- Blizzard has created an account-based loyalty program that has encapsulated each and every one of its games;
- Blizzard is chock-full of smart individuals who understand community, as illustrated by the new community website; and
- Blizzard has made your account mean something into perpetuity.
Posts with tag starcraft-ii
|StarCraft II turned into World of StarCraft by enterprising fan
World of StarCraft is, by all indications, high on the list of desirable games that have never been announced or even hinted at. It's certainly a universe ripe for development, and it's not as if Blizzard doesn't know anything about running an MMO. But why wait for an official release when you can put the game together yourself?
|The latest RIFT news
If upcoming MMO RIFT has caught your attention, the past week had a number of RIFT-related news stories that might strike your fancy. New beta additions? PvP details? New class reveals? Massively has it all.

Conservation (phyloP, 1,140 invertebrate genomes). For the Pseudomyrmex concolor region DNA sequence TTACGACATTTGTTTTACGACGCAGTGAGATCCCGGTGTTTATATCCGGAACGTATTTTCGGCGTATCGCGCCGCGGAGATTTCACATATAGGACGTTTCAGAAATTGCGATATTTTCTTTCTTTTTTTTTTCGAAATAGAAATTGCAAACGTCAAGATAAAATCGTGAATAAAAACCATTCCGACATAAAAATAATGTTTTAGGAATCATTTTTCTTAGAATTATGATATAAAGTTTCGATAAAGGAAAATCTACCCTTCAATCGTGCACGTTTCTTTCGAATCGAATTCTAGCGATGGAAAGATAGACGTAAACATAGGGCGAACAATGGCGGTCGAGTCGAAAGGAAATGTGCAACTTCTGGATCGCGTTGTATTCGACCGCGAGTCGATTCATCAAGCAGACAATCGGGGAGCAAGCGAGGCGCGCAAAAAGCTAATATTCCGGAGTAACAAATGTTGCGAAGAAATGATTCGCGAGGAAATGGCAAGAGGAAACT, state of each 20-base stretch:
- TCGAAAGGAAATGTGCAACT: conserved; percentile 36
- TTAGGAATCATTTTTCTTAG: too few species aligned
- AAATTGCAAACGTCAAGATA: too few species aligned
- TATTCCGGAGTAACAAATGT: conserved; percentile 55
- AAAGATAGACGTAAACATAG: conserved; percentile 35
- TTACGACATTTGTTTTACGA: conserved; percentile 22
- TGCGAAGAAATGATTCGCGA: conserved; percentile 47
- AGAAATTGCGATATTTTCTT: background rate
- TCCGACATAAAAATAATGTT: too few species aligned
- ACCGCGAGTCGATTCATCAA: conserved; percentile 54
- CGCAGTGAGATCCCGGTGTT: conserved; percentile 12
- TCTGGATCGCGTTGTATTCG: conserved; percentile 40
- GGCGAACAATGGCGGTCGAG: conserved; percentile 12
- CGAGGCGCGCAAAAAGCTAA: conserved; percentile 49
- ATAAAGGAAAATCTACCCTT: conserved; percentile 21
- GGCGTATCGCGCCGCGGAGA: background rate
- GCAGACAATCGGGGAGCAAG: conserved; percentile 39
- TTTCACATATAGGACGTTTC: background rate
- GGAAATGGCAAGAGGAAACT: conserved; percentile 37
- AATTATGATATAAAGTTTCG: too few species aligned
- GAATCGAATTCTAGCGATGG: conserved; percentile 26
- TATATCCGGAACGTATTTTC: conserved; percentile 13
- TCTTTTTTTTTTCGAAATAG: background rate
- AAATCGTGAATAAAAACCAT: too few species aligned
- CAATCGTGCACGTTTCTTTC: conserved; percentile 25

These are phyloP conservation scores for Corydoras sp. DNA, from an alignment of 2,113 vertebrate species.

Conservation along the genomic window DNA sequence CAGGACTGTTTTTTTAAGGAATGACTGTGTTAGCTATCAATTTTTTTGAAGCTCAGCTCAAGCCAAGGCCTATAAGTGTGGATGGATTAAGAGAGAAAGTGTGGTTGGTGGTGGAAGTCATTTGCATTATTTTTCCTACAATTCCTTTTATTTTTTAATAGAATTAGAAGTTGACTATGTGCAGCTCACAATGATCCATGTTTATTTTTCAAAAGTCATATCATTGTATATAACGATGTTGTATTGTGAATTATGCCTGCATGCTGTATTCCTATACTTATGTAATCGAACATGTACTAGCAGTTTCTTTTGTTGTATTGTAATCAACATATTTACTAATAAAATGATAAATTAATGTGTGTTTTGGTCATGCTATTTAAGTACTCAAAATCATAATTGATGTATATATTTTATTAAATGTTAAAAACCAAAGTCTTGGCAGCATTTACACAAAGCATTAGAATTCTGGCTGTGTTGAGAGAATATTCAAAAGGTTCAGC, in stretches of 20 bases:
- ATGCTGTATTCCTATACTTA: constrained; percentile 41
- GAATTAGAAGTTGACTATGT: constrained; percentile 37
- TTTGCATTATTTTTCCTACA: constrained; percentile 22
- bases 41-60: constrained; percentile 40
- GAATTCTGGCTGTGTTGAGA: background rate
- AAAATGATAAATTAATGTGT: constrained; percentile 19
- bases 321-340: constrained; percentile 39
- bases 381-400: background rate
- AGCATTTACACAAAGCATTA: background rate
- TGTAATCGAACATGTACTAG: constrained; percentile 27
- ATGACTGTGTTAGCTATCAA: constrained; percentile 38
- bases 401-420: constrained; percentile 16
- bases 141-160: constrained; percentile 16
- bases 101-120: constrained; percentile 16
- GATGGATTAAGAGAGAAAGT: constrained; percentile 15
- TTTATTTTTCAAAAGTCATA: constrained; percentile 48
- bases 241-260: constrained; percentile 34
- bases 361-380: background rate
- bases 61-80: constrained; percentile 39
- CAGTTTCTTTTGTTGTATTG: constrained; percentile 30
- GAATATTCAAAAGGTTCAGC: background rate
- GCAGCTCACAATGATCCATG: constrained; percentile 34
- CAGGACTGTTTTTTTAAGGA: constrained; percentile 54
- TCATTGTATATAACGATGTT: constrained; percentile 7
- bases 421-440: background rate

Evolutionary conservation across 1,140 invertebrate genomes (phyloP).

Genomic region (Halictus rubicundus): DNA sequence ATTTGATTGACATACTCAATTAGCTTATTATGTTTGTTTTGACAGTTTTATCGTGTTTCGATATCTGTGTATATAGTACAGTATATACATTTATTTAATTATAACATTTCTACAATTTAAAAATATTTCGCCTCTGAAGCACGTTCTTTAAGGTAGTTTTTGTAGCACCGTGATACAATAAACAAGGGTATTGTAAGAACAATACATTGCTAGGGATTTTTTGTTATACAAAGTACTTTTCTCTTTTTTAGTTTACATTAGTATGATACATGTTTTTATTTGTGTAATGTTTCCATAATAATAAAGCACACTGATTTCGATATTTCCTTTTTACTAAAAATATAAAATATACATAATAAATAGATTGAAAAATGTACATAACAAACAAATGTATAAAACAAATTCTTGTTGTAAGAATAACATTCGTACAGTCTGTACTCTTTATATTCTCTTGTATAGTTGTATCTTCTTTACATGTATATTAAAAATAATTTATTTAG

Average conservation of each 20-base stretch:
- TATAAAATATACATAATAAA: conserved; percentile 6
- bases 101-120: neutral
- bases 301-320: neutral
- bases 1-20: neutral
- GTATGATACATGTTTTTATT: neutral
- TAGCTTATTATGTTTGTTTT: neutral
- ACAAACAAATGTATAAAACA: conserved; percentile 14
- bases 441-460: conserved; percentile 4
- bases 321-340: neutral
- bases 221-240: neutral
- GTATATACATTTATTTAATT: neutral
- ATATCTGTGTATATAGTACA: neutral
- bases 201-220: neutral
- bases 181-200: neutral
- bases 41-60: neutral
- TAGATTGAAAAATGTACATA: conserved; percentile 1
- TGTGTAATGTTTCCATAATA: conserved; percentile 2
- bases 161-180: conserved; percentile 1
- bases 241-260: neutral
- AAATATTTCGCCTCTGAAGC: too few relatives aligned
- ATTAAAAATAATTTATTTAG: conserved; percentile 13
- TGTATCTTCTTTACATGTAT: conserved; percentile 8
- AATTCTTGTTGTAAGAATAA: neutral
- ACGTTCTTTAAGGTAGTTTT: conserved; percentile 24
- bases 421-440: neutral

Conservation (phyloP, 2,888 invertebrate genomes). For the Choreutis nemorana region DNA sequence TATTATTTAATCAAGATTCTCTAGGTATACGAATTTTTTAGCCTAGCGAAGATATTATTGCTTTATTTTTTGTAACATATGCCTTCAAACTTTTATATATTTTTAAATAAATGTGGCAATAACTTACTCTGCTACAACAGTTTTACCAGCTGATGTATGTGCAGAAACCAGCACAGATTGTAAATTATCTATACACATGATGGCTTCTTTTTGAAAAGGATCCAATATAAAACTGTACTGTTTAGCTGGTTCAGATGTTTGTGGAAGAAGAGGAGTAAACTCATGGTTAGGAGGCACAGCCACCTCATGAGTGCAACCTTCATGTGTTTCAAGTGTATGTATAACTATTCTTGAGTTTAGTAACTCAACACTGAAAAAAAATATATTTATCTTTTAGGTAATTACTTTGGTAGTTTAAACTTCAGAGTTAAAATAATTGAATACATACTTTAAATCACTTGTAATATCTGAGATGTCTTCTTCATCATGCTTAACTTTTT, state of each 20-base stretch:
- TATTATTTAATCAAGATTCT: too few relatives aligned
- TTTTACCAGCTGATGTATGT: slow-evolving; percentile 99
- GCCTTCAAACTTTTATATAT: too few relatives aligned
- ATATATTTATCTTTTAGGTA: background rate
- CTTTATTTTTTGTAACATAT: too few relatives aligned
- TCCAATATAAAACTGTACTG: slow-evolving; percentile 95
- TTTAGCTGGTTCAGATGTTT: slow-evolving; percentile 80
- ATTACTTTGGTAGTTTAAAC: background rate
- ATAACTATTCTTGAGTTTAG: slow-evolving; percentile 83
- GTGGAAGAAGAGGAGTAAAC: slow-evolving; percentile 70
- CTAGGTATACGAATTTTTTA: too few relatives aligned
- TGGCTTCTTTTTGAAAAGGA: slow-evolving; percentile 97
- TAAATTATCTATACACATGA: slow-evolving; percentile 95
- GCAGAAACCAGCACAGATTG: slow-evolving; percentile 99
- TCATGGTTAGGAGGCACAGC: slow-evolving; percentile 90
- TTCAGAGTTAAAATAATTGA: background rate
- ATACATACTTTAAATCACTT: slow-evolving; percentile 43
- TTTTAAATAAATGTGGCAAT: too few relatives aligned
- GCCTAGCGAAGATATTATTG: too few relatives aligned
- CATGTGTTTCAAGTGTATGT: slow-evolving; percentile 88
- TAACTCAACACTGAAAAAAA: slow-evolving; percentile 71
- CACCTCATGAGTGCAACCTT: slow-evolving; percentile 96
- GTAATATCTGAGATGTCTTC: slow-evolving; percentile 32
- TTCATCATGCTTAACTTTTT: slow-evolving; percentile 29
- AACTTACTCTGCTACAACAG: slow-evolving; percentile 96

|First Impressions: Battlestar Galactica Online
Last year, developer Bigpoint announced that Battlestar Galactica Online was being developed as a free-to-play browser MMO. Just last week, Massively was able to get its hands on the game and take it for a spin.
|The Guild Counsel: What every leader should know about recruiting
Do you like WoW Insider's Officers' Quarters? Then you might like Massively's Guild Counsel. This week, The Guild Counsel tackles the topic of guild recruitment, discussing the right and wrong ways to do it.
|Hello Kitty Online meets Manhattan
Hello Kitty Online is near and dear to our hearts here at WoW Insider. We were all excited to hear about the latest HKO update. Hello Kitty Online visits New York City, where the locals have gone missing for mysterious reasons. Find out what happened, and cheer up the victims!
|Week in Review: It's all about souls
Don't let WoW Insider do all of the talking when it comes to Massively's best content of the week. The Massively staff themselves have picked out what they think is the best content their site has to offer in their own weekly roundup.
Filed under: MMO Roundup
The following is an opinion piece dealing with Blizzard's ongoing litigation. The opinions and views expressed are solely those of me, Mathew, the columnist.